It’s All School Read time!

This is a fun school wide event that encourages families to sit down and read together. This year’s book is “Bunnicula, A Rabbit-Tale of Mystery,” by Deborah and James Howe.

This is such a fun read about the detective skills of a cat and dog who are trying to find out some information about the newest member of their family, Bunnicula, a bunny who has some interesting habits…like sucking all of the juice from vegetables, the ability to get out of locked cages, and, of course, those fanglike teeth are a little odd, too.

Families read together at night, and students return their answer to two questions for a chance to have their name drawn to win a prize.

“Reading is boring!” my son, Noah, then 9 years old, would say. I loved reading as a kid. How could he not?

It didn’t take much prying to find out why. I only had to ask, “What would you rather do?” already knowing the reply before he even gave it: “Watch TV.”

This attitude was reflected in his schoolwork and his grades. Noah was always in a hurry to finish his homework so that he could get back to his shows, and his grades were suffering because of his lack of enthusiasm.

According to statistics quoted by author Dave Keane (, young people today live media-saturated lives and spend 6.5 hours a day with media, the equivalent of a full time job (44.5 hours a week). At least 24 percent of kids live in a home with more than five TVs. and TV is the media seduction of choice for 8- to 18-year-olds, spending an average of three hours and 51 minutes a day watching TV (that’s almost 27 hours a week!).

He also states that 20 percent of 8- to 18-year-olds watch TV over five hours a day, 63 percent of 8- to 18-year olds live in a house where TV is usually on during meals and 53 percent live in homes with no rules about TV watching.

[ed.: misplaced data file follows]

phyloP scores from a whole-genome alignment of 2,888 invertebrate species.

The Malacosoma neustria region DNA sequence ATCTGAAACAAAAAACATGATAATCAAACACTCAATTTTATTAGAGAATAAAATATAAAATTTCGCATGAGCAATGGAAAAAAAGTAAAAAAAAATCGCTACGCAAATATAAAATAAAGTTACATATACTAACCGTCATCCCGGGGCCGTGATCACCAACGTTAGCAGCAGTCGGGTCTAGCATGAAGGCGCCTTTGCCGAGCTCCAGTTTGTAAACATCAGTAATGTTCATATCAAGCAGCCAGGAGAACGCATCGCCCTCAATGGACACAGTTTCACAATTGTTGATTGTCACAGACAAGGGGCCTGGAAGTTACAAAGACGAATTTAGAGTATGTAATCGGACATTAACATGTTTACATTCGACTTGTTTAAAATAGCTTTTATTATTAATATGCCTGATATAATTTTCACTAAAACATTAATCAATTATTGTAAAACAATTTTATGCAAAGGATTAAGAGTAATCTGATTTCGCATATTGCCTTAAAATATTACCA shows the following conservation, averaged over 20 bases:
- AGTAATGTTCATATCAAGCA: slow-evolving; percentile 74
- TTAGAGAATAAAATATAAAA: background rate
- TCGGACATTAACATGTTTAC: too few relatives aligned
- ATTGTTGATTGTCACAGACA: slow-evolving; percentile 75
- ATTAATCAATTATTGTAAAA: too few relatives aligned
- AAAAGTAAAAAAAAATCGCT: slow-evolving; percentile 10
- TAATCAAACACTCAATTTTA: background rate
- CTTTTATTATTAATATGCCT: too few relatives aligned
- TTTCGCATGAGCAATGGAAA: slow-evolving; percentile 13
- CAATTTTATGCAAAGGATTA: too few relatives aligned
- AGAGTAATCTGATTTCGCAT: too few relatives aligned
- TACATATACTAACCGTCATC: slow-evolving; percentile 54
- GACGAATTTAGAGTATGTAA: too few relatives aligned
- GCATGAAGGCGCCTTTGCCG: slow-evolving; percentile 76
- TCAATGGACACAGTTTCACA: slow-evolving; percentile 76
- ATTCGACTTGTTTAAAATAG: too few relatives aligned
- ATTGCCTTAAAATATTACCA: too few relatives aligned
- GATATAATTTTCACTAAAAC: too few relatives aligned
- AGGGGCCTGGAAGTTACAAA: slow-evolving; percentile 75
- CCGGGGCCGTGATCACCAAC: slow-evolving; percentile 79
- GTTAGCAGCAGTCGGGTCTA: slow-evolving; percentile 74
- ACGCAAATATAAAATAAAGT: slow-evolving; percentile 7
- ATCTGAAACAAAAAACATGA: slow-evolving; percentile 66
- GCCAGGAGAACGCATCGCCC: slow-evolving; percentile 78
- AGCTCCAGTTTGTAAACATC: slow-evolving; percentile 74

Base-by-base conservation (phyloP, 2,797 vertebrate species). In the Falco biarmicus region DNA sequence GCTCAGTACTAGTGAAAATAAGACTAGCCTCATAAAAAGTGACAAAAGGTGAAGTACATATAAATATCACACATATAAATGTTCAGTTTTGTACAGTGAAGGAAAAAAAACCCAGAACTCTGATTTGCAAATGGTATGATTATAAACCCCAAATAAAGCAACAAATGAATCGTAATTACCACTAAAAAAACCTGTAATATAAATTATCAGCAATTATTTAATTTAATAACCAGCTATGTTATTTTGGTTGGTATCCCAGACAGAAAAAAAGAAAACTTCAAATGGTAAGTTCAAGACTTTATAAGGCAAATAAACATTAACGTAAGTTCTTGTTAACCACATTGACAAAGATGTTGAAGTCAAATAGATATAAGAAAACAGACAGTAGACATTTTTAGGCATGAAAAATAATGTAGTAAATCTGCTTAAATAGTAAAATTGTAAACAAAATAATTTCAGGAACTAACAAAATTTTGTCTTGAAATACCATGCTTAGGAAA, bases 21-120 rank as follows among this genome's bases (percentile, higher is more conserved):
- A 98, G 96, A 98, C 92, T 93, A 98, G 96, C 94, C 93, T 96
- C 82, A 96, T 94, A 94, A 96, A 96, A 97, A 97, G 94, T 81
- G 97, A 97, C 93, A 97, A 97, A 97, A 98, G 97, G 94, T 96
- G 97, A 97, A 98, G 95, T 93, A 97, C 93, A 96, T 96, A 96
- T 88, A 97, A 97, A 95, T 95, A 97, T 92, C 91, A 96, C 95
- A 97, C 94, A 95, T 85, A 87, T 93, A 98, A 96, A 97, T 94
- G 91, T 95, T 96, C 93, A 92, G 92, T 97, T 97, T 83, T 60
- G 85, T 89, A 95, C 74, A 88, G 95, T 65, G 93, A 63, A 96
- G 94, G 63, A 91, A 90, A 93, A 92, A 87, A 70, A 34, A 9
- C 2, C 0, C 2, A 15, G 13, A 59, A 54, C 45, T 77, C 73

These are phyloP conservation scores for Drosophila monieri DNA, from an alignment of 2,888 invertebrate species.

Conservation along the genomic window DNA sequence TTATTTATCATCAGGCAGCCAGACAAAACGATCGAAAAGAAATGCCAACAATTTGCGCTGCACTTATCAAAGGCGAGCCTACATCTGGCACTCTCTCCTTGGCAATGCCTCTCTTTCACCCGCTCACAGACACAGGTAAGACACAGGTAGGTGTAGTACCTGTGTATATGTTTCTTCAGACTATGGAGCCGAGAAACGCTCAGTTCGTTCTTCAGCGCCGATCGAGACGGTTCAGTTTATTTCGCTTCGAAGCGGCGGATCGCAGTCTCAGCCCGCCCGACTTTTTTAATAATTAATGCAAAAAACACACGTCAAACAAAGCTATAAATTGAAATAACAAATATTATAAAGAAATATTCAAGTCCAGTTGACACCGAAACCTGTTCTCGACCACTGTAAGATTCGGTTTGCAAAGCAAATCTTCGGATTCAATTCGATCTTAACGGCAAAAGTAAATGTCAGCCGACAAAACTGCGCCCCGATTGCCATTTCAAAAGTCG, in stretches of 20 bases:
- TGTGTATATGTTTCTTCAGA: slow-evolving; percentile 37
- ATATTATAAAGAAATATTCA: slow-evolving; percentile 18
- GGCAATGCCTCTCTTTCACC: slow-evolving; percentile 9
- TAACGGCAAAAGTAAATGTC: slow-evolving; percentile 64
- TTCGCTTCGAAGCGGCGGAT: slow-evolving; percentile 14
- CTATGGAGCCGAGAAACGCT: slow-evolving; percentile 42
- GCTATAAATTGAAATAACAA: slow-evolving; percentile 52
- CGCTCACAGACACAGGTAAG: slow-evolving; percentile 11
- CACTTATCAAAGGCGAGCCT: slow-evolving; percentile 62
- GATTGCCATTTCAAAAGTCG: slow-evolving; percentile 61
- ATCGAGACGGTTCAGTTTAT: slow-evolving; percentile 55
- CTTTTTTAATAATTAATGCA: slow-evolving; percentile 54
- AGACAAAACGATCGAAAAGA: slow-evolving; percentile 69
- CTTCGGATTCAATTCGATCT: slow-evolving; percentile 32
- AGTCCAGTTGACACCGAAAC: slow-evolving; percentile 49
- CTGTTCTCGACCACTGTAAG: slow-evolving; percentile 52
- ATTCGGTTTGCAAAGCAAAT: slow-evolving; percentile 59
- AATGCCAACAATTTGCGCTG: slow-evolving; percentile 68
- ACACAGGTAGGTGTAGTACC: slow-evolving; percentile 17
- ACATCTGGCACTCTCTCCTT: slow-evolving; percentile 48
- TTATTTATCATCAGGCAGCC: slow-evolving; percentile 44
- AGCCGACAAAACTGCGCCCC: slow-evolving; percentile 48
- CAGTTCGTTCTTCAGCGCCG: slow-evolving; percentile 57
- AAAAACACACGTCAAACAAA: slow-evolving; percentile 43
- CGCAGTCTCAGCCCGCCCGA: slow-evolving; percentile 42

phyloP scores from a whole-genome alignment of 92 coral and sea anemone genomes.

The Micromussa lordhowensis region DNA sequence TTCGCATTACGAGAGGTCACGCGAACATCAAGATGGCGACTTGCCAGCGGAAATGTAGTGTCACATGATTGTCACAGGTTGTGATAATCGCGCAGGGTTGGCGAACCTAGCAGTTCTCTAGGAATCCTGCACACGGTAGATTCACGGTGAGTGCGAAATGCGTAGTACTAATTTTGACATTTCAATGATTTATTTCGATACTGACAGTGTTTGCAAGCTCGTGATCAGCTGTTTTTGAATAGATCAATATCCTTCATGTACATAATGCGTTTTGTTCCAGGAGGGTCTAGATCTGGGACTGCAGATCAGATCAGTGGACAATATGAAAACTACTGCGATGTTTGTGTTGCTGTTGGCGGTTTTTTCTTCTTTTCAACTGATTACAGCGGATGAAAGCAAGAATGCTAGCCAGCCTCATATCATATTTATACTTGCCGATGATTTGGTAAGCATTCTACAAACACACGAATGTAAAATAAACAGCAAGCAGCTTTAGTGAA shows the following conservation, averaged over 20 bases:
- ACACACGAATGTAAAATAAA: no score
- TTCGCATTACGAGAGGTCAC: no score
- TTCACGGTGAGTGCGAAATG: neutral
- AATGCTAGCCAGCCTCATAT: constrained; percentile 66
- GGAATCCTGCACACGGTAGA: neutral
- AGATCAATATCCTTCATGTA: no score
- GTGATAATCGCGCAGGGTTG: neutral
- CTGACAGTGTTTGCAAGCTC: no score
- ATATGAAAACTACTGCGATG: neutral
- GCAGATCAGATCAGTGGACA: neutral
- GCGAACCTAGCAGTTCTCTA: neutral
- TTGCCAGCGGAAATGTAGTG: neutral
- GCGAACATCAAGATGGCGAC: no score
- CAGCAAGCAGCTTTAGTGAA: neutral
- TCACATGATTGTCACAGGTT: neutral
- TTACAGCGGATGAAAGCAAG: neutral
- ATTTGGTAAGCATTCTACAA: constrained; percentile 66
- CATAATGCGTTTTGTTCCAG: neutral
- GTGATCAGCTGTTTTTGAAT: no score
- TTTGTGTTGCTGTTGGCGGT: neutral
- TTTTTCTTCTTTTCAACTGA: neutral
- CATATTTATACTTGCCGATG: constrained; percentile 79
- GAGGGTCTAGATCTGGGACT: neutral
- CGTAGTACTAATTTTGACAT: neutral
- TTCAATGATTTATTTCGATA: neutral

Yep, I had my work cut out for me. How was I, with books in hand, going to compete with TV, the Playstation, Internet and iPhones? I knew that I had to make reading a fun and an everyday part of our life.

There are so many tips and tricks out there, but what it really boiled down to with our house was sharing my love of reading with my kids. Turning the TV off and picking up a book was key. We cut out TV time on school nights, and we found that we did not have the time to watch it anyway.

At first, the kids were resistant but after it became the rule, they started to enjoy it. Now, I am proud to say that all four of my children have taken a liking to books. How would they have ever known if we had not pushed and encouraged reading? Don’t get me wrong, we still all enjoy a good movie, but only on the weekends, and books have become our choice of entertainment. I love it!

I should point out that, along with Noah’s new found love of reading, has also come academic success. He went from “at grade level” reading to “above grade level” reading scores. His spelling progressed greatly; he constantly receives 100 percents on his spelling tests. His attitude towards academics and studying has improved by leaps and bounds.

Spring is here and we are winding down to the end of the school year. While summer gives everyone a much needed break, don’t forget to keep your kids reading. It’s so important in reducing the loss of knowledge that happens over the summer, also known by teachers as the dreaded “summer slide.”


Recommended for you

(0) comments

Welcome to the discussion.

Keep it Clean. Please avoid obscene, vulgar, lewd, racist or sexually-oriented language.
Don't Threaten. Threats of harming another person will not be tolerated.
Be Truthful. Don't knowingly lie about anyone or anything.
Be Nice. No racism, sexism or any sort of -ism that is degrading to another person.
Be Proactive. Use the 'Report' link on each comment to let us know of abusive posts.
Share with Us. We'd love to hear eyewitness accounts, the history behind an article.